TESTED: 2021 Jeep Wrangler Unlimited Rubicon 392 - How Fast Is the Wrangler V8?

TESTED: 2021 Jeep Wrangler Unlimited Rubicon 392 - How Fast Is the Wrangler V8?

This is what happens when you stick a 470-hp V8 in a Jeep

  • Faster than it should be, the Hemi-powered Wrangler Rubicon 392 is exciting and terrifying all at once
  • Sudden stops aren't really its thing
  • On-road handling that will put you in a ditch and off-road capability that will get you out of it

The idea of stuffing a V8 engine into a Jeep Wrangler isn't a new one. In fact, it's not even new from a factory equipment standpoint, as AMC, way back in 1972, stuffed its 304-cubic-inch V8 under the hood of a CJ-5 Renegade. And shade tree mechanics have been dropping one V8 or another in between the fenders of Jeeps since we don't even know when.

But Jeep is friends with Dodge, and Dodge has these 392 Hemi engines just lying around and … yeah. It was only a matter of time before a snarling Stellantis 6.4-liter V8 wound up under a Wrangler's hood, which brings us to the 2021 Jeep Wrangler Unlimited Rubicon 392. We knew it was going to be fast, but we didn't think it was going to be quite so hilarious. And scary.

2021 Jeep Wrangler Unlimited Rubicon 392

2021 Jeep Wrangler Unlimited Rubicon 392

A rocket-propelled cinder block

We'll start by saying that the four-door-only (hence the "Unlimited" part) Jeep Wrangler Rubicon 392 has a speed limiter at 100.5 mph. We know this because our Jeep 392 smacked right into said limiter in well under 13 seconds of full-throttle acceleration at our test track. And it rode that speed limiter right through the quarter-mile, which passes in 13.3 seconds. That's not bad for a sport sedan, but this is a Jeep Wrangler.

Rewinding those 13.3 seconds, the Rubicon 392 nearly lifts its left front wheel in the air as it launches to 60 in 4.7 seconds (4.3 seconds if you use 1-foot of rollout like some other publications do). There's no launch control in the Rubicon 392, so we power-braked it to about 3,300 rpm and let it rip. Is there wheelspin? Yes. Is it loud? Yes. And it's fast enough that you could probably dust off that annoying Charger bro sitting next to you at the light. You know, the one with the yellow splitter guards.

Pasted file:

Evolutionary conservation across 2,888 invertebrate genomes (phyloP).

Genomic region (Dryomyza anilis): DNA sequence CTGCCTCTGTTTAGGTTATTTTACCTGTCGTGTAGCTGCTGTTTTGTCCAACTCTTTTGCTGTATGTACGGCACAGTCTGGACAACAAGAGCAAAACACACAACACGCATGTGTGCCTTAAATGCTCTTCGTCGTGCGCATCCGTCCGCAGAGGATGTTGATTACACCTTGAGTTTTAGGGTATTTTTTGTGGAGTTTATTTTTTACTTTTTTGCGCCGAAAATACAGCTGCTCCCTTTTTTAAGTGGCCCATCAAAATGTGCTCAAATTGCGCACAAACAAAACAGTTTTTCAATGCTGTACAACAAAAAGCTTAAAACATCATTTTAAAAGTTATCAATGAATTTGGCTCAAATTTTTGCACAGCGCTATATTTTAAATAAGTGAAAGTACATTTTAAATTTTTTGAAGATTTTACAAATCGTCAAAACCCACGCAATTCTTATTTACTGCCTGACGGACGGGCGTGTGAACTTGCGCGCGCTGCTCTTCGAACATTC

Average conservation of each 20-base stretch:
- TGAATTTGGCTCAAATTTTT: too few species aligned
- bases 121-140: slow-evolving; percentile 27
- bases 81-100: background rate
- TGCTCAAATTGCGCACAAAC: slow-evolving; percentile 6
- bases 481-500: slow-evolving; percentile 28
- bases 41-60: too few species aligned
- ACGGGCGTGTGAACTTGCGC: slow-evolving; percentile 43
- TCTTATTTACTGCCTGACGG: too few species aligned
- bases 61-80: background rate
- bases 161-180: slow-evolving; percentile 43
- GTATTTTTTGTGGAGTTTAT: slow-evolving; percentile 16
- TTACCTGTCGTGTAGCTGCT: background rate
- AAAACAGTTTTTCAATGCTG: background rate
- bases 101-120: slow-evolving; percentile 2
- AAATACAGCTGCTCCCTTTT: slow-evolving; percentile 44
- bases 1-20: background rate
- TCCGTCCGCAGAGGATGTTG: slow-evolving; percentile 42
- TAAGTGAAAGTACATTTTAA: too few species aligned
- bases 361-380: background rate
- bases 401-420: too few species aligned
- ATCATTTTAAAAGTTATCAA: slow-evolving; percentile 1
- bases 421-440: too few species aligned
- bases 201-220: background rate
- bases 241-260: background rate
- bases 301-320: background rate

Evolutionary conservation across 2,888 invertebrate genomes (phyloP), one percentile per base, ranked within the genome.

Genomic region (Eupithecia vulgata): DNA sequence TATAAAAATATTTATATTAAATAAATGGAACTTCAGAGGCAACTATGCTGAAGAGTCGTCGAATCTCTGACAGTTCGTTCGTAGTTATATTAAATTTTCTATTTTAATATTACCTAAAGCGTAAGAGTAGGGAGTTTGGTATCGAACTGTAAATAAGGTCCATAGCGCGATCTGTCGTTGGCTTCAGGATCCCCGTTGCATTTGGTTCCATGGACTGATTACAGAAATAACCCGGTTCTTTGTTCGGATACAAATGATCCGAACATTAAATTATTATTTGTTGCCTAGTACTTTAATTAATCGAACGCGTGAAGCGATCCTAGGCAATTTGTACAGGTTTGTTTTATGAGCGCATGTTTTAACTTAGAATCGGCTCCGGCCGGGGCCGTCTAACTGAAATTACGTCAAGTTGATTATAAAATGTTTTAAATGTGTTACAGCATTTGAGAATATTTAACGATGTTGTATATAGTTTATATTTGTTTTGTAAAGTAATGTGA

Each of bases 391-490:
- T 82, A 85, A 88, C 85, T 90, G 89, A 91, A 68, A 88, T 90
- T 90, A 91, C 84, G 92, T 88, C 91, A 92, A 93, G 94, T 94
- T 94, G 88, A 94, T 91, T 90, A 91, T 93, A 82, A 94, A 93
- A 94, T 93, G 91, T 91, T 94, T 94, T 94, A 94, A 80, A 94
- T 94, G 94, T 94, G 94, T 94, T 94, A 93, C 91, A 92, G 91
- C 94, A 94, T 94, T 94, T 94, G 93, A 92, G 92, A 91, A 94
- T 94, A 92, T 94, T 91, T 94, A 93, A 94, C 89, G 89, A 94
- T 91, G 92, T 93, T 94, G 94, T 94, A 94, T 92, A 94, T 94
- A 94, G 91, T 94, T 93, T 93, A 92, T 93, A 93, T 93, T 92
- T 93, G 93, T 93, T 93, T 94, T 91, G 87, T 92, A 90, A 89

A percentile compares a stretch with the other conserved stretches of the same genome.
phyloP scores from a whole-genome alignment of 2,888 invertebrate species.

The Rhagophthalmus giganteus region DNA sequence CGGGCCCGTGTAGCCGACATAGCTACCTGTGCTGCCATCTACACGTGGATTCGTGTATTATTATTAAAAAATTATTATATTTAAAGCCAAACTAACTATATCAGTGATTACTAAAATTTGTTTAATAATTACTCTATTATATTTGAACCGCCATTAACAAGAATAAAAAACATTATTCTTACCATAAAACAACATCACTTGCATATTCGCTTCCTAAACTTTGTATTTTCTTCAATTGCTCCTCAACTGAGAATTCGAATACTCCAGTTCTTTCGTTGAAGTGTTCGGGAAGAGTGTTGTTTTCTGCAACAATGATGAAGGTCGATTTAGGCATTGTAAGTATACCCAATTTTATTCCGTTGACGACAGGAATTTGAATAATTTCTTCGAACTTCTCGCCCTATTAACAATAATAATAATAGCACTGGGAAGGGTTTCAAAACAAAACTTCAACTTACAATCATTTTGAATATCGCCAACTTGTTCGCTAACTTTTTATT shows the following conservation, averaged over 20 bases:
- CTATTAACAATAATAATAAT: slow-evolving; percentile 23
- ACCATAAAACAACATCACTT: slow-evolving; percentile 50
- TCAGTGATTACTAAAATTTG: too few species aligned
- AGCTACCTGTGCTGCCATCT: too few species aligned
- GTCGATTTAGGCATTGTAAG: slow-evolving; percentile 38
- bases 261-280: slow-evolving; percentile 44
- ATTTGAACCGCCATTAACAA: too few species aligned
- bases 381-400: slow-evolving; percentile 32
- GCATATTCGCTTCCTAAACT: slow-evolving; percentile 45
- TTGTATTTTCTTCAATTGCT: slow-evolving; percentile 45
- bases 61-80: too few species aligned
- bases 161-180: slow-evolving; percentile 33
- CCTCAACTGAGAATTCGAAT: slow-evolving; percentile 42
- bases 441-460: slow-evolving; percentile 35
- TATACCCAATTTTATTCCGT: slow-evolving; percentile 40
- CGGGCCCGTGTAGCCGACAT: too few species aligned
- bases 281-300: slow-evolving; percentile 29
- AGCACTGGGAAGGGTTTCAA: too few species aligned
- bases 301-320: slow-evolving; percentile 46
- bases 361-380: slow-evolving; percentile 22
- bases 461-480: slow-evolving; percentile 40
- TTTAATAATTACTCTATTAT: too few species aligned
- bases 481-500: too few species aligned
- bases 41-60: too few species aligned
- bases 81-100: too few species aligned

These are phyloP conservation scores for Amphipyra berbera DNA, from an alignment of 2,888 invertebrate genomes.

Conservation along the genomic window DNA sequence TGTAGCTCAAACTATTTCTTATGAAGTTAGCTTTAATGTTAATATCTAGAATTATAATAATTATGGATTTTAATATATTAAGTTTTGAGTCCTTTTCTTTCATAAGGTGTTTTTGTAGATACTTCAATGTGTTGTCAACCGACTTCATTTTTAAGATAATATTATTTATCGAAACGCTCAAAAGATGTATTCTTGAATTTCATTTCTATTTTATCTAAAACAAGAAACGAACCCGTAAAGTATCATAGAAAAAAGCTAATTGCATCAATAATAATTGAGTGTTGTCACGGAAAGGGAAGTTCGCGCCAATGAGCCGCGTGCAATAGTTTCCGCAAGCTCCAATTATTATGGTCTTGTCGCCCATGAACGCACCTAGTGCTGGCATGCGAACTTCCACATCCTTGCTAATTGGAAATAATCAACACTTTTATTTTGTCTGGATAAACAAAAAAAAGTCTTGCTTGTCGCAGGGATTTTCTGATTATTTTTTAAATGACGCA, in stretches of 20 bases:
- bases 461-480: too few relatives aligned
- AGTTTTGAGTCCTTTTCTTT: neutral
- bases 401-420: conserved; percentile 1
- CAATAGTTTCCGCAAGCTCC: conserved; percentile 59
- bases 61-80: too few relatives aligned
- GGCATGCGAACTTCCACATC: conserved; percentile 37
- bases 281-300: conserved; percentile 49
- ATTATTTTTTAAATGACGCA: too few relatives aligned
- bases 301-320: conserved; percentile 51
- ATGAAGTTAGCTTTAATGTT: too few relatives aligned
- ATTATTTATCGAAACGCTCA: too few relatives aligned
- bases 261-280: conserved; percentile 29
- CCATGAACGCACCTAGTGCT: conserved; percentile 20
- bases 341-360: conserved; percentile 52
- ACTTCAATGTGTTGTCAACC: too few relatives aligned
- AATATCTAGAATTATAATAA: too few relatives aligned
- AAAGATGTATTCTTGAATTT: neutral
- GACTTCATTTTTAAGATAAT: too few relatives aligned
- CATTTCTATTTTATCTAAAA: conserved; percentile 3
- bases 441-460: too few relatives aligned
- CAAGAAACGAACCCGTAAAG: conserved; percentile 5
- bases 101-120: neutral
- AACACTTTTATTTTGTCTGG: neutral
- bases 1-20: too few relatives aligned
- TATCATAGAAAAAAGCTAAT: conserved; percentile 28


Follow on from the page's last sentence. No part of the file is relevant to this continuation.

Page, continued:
2021 Jeep Wrangler Unlimited Rubicon 392

2021 Jeep Wrangler Unlimited Rubicon 392

You'll stop. Just not now. Or now. Or now.

It's a bit unfair to judge what is essentially a purpose-built off-roader by normal braking standards. But since you gotta drive it on-road to get somewhere off-road, it's nice to know you can stop hard if you need to, which proved to be a challenge in our 392 Wrangler. The shortest distance we recorded during our panic stops from 60 mph was 143.6 feet. That's long. That's longer than a 7,000-pound-heavy-duty-pickup-truck long. We put the blame where the rubber meets the road. The BFGoodrich Baja Champion All-Terrain T/A KO2 tires just don't have the grip to stop this Jeep quickly.

Braking stability isn't so hot either. Again, that's got something to do with the aggressive off-road nature of the tires, but the Jeep's already vague steering and loose suspension make the Rubicon 392 feel like it's wandering around all the way down to a stop. The brake pedal is another disappointment — it's just too soft, with too much travel and no feel to speak of. This is a bit of a missed opportunity for Jeep since it could have probably fitted Hellcat brakes and charged another couple of grand without buyers batting an eye.

2021 Jeep Wrangler Unlimited Rubicon 392

2021 Jeep Wrangler Unlimited Rubicon 392

Moab? No problem. Mulholland? Not so much.

Again, the Rubicon 392 is essentially an off-roader first and an on-road vehicle fifth. Even with the improvements made to this newest JL generation, the Jeep's steering is vague at best. When you put it on a skidpad, that steering and those aforementioned BFGoodrich KO2 tires conspire to do the bare minimum on asphalt. After much sawing at the wheel, we registered a scant 0.72 of lateral g on our skidpad. That's a higher number than we recorded for the new Chevy Tahoe (0.70 g) and the Mercedes-Benz G-Class (a hilarious 0.62 g) but those vehicles were limited by overly cautious ESC (electronic stability control) that keeps things from getting too out of hand.

The 392 Wrangler, on the other hand, lets you turn everything off, which is cool until you punch the throttle and then remember that you can't really stop hard and won't have the grip to make the turn anyway. Even during our acceleration runs, the Jeep displayed a willingness to wander and weave with no steering input. Again, it might seem unfair to be critical of this Jeep for not handling well in an unnatural habitat, but this is 2021 and we do expect even a hard-core off-roader like the Rubicon to be less sloppy and spooky when you lean on it. Especially when you jam it with a 470-horsepower V8 engine.

Edmunds says

If you stick to what the Jeep Wrangler Unlimited Rubicon 392 does best, it's a riot. Is it for everyone? Absolutely not. But it's a unique and thrilling experience, especially with that ripping V8 soundtrack. If you can keep your right foot in check, at least until you get off the road, the Rubicon 392 will deliver more fun than you'll know what to do with.


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